For some patients with an established diagnosis of testicular failure (hypogonadism), androgen replacement therapy may sometimes be effective in improving erectile function. A trial of androgen replacement may be worthwhile in men with low serum testosterone levels if there are no other contraindications. In contrast, for men who have normal testosterone levels, androgen therapy is inappropriate and may carry significant health risks, especially in the situation of unrecognized prostate cancer. If androgen therapy is indicated, it should be given in the form of intramuscular injections of testosterone enanthate or cypionate. Oral androgens, as currently available, are not indicated. For men with hyperprolactinemia, bromocriptine therapy often is effective in normalizing the prolactin level and improving sexual function. A wide variety of other substances taken either orally or topically have been suggested to be effective in treating erectile dysfunction. Most of these have not been subjected to rigorous clinical studies and are not approved for this use by the Food and Drug Administration (FDA). Their use should therefore be discouraged until further evidence in support of their efficacy and indicative of their safety is available.
It is important that all erectile dysfunction is reported to your doctor, as sometimes it can be an indicator of something physically wrong with you that has to be treated. Also, your doctor is in the best position to find the reason for your erectile dysfunction. Routine questions and tests will provide a guide to the cause and allow your doctor to decide what kind of treatment you might need to deal with it. This may involve referral to a specialist. Detailed information can be found at the website of the Impotence Association – www.sda.uk.net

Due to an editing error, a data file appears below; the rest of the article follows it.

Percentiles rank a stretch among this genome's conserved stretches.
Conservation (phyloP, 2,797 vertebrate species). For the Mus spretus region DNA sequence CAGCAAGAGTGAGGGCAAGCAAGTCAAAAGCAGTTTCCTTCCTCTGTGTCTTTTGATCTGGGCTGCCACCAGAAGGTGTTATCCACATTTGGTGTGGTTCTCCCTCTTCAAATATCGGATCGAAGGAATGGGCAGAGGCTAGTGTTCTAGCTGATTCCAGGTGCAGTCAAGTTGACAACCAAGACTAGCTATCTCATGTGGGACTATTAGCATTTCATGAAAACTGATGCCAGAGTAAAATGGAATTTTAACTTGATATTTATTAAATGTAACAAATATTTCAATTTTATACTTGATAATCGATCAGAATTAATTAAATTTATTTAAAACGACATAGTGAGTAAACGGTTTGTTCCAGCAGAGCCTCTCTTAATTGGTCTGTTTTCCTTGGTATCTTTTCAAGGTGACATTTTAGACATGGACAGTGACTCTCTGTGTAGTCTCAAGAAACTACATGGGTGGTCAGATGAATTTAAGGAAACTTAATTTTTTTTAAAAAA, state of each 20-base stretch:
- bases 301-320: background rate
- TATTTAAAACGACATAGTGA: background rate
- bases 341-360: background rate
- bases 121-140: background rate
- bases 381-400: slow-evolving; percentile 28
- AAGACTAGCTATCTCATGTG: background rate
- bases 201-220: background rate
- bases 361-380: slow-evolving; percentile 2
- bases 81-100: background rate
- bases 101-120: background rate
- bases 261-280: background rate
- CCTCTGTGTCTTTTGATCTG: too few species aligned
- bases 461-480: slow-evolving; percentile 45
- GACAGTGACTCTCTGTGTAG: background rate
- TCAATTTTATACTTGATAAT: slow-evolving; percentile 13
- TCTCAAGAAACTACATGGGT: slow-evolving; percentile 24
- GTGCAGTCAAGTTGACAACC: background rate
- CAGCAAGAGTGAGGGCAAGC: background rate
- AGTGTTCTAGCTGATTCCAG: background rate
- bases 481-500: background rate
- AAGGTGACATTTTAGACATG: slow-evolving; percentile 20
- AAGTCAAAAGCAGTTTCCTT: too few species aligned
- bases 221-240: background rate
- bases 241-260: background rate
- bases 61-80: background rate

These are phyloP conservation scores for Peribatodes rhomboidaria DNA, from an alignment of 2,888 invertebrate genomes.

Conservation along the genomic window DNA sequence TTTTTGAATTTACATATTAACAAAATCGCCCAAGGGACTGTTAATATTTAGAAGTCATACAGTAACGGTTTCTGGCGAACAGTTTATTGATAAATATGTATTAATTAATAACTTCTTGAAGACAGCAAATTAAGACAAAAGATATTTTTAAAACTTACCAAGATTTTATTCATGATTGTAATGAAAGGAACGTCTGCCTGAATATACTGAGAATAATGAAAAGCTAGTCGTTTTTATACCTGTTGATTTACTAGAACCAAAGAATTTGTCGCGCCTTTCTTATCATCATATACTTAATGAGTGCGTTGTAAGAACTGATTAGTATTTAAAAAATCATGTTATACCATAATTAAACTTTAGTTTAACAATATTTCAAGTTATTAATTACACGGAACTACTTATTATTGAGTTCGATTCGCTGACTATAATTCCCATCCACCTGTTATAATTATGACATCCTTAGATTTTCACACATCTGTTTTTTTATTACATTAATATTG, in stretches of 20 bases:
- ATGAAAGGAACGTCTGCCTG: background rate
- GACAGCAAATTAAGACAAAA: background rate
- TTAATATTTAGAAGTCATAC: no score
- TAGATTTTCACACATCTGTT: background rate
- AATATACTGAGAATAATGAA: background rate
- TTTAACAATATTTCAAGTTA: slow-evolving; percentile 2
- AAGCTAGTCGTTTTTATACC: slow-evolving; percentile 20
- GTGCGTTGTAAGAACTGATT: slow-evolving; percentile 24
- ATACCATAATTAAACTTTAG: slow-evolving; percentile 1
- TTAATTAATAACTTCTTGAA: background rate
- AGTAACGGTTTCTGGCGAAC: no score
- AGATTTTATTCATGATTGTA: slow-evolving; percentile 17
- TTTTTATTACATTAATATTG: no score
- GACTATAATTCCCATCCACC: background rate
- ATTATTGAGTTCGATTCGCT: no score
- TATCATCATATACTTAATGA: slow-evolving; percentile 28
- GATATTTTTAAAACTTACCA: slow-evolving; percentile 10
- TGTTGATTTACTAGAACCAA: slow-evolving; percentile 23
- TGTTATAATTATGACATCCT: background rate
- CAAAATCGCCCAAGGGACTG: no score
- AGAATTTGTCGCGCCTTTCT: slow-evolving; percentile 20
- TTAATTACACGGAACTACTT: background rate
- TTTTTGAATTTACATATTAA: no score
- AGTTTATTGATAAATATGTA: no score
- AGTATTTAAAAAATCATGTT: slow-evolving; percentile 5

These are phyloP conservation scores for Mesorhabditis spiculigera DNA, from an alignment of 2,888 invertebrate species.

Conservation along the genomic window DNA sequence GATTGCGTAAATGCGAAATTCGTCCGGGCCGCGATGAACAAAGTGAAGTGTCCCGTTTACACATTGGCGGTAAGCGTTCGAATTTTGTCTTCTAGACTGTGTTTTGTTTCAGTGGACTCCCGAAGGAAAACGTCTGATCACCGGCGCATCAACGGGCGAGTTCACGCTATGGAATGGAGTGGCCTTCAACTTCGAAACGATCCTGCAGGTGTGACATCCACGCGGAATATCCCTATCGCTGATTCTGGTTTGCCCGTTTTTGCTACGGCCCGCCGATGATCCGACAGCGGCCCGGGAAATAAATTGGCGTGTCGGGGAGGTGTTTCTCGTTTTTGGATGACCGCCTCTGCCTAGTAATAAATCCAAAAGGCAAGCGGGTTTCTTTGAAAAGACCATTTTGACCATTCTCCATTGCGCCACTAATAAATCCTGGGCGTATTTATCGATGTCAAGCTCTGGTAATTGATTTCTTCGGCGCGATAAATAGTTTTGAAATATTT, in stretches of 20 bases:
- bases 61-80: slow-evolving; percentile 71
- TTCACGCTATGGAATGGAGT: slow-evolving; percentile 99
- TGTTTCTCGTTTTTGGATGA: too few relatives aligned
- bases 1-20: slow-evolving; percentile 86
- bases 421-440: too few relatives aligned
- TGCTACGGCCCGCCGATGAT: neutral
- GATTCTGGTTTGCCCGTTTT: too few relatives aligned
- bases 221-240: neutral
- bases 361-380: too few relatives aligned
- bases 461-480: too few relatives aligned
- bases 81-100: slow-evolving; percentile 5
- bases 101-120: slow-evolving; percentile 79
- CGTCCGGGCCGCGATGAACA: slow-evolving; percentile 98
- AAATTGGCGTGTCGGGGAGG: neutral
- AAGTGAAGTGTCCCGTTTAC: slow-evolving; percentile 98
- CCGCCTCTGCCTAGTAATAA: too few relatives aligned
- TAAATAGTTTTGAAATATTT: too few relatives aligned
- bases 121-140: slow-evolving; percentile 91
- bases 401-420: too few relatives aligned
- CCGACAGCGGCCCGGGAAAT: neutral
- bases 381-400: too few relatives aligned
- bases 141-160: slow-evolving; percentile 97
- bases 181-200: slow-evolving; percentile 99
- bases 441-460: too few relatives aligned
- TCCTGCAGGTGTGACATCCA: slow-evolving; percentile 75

Obviously, there are worse problems than a guy saying "I love you" too often, but if it's a problem, it sounds like the two of you need to have a long conversation. You need to understand why he likes to say it so much: Is it because he's insecure or hoping to comfort you or just breathlessly in love? (Or some combination of the three?) And he needs to understand how it makes you feel. So, if it really bothers you, tell him why.
Dr. Shiel received a Bachelor of Science degree with honors from the University of Notre Dame. There he was involved in research in radiation biology and received the Huisking Scholarship. After graduating from St. Louis University School of Medicine, he completed his Internal Medicine residency and Rheumatology fellowship at the University of California, Irvine. He is board-certified in Internal Medicine and Rheumatology.